# How to write custom loss functions¶

## The simplest possible loss function¶

```
from pytorch_metric_learning.losses import BaseMetricLossFunction
import torch
class BarebonesLoss(BaseMetricLossFunction):
def compute_loss(self, embeddings, labels, indices_tuple, ref_emb, ref_labels):
# perform some calculation #
some_loss = torch.mean(embeddings)
# put into dictionary #
return {
"loss": {
"losses": some_loss,
"indices": None,
"reduction_type": "already_reduced",
}
}
```

## Compatability with distances and reducers¶

You can make your loss function a lot more powerful by adding support for distance metrics and reducers:

```
from pytorch_metric_learning.losses import BaseMetricLossFunction
from pytorch_metric_learning.reducers import AvgNonZeroReducer
from pytorch_metric_learning.distances import CosineSimilarity
from pytorch_metric_learning.utils import loss_and_miner_utils as lmu
import torch
class FullFeaturedLoss(BaseMetricLossFunction):
def compute_loss(self, embeddings, labels, indices_tuple, ref_emb, ref_labels):
indices_tuple = lmu.convert_to_triplets(indices_tuple, labels)
anchors, positives, negatives = indices_tuple
if len(anchors) == 0:
return self.zero_losses()
mat = self.distance(embeddings)
ap_dists = mat[anchors, positives]
an_dists = mat[anchors, negatives]
# perform some calculations #
losses1 = ap_dists - an_dists
losses2 = ap_dists * 5
losses3 = torch.mean(embeddings)
# put into dictionary #
return {
"loss1": {
"losses": losses1,
"indices": indices_tuple,
"reduction_type": "triplet",
},
"loss2": {
"losses": losses2,
"indices": (anchors, positives),
"reduction_type": "pos_pair",
},
"loss3": {
"losses": losses3,
"indices": None,
"reduction_type": "already_reduced",
},
}
def get_default_reducer(self):
return AvgNonZeroReducer()
def get_default_distance(self):
return CosineSimilarity()
def _sub_loss_names(self):
return ["loss1", "loss2", "loss3"]
```

Here are a few details about this loss function:

- It operates on triplets, so
`convert_to_triplets`

is used to convert`indices_tuple`

to triplet form. `self.distance`

returns a pairwise distance matrix- The output of the loss function is a dictionary that contains multiple sub losses. This is why it overrides the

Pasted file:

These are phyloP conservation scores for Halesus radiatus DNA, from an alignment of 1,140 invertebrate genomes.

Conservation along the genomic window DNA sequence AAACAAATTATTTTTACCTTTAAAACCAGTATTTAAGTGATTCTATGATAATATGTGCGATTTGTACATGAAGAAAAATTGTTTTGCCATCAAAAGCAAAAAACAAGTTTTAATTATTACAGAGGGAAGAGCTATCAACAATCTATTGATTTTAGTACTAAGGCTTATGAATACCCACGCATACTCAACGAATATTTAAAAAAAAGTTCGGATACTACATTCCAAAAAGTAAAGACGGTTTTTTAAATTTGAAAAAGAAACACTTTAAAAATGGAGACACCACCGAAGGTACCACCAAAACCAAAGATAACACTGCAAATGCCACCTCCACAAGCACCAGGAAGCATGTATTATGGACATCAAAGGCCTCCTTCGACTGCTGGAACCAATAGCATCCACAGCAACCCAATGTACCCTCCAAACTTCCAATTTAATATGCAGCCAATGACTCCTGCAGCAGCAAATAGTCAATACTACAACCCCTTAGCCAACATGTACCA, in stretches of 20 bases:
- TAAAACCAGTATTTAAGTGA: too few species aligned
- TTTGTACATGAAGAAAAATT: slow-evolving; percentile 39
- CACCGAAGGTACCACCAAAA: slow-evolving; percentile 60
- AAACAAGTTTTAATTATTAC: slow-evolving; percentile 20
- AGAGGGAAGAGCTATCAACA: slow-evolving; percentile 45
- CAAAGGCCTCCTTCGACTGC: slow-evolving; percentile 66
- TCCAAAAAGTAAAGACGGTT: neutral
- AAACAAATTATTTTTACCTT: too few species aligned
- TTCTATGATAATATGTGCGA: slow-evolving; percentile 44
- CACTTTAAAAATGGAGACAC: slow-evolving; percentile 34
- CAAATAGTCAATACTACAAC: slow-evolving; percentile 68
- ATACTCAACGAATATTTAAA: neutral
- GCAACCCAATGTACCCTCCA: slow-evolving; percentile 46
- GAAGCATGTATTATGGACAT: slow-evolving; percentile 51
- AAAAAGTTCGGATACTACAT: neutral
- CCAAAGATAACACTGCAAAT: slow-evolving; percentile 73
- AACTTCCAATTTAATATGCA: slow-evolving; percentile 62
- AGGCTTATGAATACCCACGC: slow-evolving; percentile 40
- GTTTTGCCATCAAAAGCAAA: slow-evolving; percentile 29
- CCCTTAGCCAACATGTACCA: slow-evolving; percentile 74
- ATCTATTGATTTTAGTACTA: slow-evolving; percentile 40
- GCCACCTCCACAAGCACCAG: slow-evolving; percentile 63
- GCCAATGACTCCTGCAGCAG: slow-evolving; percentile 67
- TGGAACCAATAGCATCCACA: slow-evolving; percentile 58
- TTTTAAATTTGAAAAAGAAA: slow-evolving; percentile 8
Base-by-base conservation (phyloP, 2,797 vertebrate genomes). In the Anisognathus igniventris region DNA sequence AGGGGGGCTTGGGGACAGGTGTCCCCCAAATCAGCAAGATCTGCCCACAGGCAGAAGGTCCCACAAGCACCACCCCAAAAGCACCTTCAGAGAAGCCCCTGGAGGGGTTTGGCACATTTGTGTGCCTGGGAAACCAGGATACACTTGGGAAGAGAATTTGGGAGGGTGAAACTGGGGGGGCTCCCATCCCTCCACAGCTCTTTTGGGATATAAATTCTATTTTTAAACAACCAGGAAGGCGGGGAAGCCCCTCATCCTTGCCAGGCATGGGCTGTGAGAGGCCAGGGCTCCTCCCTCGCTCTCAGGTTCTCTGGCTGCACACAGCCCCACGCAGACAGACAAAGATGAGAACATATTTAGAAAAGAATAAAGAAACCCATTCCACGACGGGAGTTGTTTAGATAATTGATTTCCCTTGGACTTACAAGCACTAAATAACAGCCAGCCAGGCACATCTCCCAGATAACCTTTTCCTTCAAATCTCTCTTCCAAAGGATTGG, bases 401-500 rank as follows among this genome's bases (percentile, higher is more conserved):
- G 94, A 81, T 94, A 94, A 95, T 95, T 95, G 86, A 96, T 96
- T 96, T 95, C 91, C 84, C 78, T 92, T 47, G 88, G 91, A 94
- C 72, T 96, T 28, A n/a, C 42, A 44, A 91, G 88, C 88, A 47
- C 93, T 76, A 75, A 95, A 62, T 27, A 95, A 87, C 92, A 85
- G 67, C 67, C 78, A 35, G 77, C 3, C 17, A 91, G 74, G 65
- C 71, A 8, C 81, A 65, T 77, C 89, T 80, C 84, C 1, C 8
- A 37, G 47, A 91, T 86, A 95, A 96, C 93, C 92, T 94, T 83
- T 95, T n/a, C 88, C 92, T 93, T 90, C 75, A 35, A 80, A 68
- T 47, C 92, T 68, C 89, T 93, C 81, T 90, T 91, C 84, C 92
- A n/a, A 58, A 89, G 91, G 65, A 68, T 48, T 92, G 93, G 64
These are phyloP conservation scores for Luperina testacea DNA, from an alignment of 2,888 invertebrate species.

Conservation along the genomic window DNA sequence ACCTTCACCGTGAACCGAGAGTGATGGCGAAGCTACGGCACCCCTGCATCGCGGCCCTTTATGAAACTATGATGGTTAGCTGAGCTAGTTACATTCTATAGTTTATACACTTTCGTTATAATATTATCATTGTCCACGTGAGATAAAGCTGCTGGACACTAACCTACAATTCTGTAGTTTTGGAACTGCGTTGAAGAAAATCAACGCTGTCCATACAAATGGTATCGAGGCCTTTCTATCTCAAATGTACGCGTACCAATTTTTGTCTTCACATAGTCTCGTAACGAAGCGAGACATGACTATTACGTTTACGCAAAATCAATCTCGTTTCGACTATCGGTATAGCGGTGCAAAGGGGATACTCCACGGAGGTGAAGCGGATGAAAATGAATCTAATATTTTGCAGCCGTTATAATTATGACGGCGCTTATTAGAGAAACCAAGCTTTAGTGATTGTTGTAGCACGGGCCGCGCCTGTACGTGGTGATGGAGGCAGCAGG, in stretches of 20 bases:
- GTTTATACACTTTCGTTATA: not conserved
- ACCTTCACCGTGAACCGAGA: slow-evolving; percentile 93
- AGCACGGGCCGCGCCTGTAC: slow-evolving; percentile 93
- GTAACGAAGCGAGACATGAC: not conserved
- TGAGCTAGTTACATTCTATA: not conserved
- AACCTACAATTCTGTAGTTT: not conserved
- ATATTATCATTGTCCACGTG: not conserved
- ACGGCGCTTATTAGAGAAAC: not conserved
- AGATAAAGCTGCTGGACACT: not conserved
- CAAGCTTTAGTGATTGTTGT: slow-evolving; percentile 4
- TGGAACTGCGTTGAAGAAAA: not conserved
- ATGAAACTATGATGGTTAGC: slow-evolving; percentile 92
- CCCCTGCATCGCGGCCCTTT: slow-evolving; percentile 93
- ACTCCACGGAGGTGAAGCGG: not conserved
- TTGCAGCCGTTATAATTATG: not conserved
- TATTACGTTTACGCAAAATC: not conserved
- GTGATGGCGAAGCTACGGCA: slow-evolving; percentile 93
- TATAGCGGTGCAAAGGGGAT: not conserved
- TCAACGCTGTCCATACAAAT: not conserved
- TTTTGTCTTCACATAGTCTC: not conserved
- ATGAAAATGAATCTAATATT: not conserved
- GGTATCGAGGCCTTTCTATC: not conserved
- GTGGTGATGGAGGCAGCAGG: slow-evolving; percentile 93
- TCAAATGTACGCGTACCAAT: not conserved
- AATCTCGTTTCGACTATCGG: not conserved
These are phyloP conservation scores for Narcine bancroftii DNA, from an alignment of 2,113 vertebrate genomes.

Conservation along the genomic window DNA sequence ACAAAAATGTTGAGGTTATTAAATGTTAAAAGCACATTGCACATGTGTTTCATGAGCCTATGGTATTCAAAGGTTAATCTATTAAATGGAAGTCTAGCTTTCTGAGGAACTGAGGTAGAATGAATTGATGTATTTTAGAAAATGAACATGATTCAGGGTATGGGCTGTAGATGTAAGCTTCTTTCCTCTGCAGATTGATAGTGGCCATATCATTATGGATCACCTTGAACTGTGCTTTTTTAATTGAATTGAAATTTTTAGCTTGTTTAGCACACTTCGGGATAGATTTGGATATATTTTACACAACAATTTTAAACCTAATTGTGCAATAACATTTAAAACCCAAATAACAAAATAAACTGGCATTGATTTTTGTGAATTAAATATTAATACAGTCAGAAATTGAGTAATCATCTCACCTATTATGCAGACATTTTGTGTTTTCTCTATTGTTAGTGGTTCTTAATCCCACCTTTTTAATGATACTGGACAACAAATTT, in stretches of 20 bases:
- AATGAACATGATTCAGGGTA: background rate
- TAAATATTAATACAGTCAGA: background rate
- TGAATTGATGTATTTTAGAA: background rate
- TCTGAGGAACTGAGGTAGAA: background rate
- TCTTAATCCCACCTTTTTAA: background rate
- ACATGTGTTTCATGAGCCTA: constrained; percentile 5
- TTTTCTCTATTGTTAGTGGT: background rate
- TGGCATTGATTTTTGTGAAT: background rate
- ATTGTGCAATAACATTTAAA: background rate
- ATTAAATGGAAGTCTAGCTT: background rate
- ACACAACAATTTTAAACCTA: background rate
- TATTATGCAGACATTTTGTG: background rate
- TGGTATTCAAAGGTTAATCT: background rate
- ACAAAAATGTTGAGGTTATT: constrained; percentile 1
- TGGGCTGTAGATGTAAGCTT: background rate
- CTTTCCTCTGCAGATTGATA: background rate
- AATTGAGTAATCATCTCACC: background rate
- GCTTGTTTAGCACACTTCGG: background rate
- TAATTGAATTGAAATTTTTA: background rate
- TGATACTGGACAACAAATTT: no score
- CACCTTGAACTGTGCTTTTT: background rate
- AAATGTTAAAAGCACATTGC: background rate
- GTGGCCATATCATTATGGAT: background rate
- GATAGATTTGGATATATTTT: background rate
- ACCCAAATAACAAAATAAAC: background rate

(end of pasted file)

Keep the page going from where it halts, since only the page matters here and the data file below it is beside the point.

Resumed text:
`_sub_loss_names`

function. `get_default_reducer`

is overriden to use`AvgNonZeroReducer`

by default, rather than`MeanReducer`

.`get_default_distance`

is overriden to use`CosineSimilarity`

by default, rather than`LpDistances(p=2)`

.

## More on distances¶

To make your loss compatible with inverted distances (like cosine similarity), you can check `self.distance.is_inverted`

, and write whatever logic necessary to make your loss make sense in that context.

There are also a few functions in `self.distance`

that provide some of this logic, specifically `self.distance.smallest_dist`

, `self.distance.largest_dist`

, and `self.distance.margin`

. The function definitions are pretty straightforward, and you can find them here.

## Using `indices_tuple`

¶

This is an optional argument passed in from the outside. (See the overview for an example.) It currently has 3 possible forms:

`None`

- A tuple of size 4, representing the indices of mined pairs (anchors, positives, anchors, negatives)
- A tuple of size 3, representing the indices of mined triplets (anchors, positives, negatives)

To use `indices_tuple`

, use the appropriate conversion function. You don't need to know what type will be passed in, as the conversion function takes care of that:

```
from pytorch_metric_learning.utils import loss_and_miner_utils as lmu
# For a pair based loss
# After conversion, indices_tuple will be a tuple of size 4
indices_tuple = lmu.convert_to_pairs(indices_tuple, labels)
# For a triplet based loss
# After conversion, indices_tuple will be a tuple of size 3
indices_tuple = lmu.convert_to_triplets(indices_tuple, labels)
# For a classification based loss
# miner_weights.shape == labels.shape
# You can use these to weight your loss
miner_weights = lmu.convert_to_weights(indices_tuple, labels, dtype=torch.float32)
```

## Reduction type¶

The purpose of reduction types is to provide extra information to the reducer, if it needs it. For example, you could write a reducer that behaves differently depending on what kind of loss it receives. Here's a summary of each reduction type:

Reduction type | Meaning | Shape of "indices" |
---|---|---|

"triplet" | Each entry in "losses" represents a triplet. | A tuple of 3 tensors (anchors, positives, negatives), each of size (N,). |

"pos_pair" | Each entry in "losses" represents a positive pair. | A tuple of 2 tensors (anchors, positives), each of size (N,). |

"neg_pair" | Each entry in "losses" represents a negative pair. | A tuple of 2 tensors (anchors, negatives), each of size (N,). |

"element" | Each entry in "losses" represents something other than a tuple, e.g. an element in a batch. | A tensor of size (N,) |

"already_reduced" | "losses" is a single number, i.e. the loss has already been reduced. | Should be `None` |

## Some useful examples to look at¶

Here are some existing loss functions that might be useful for reference: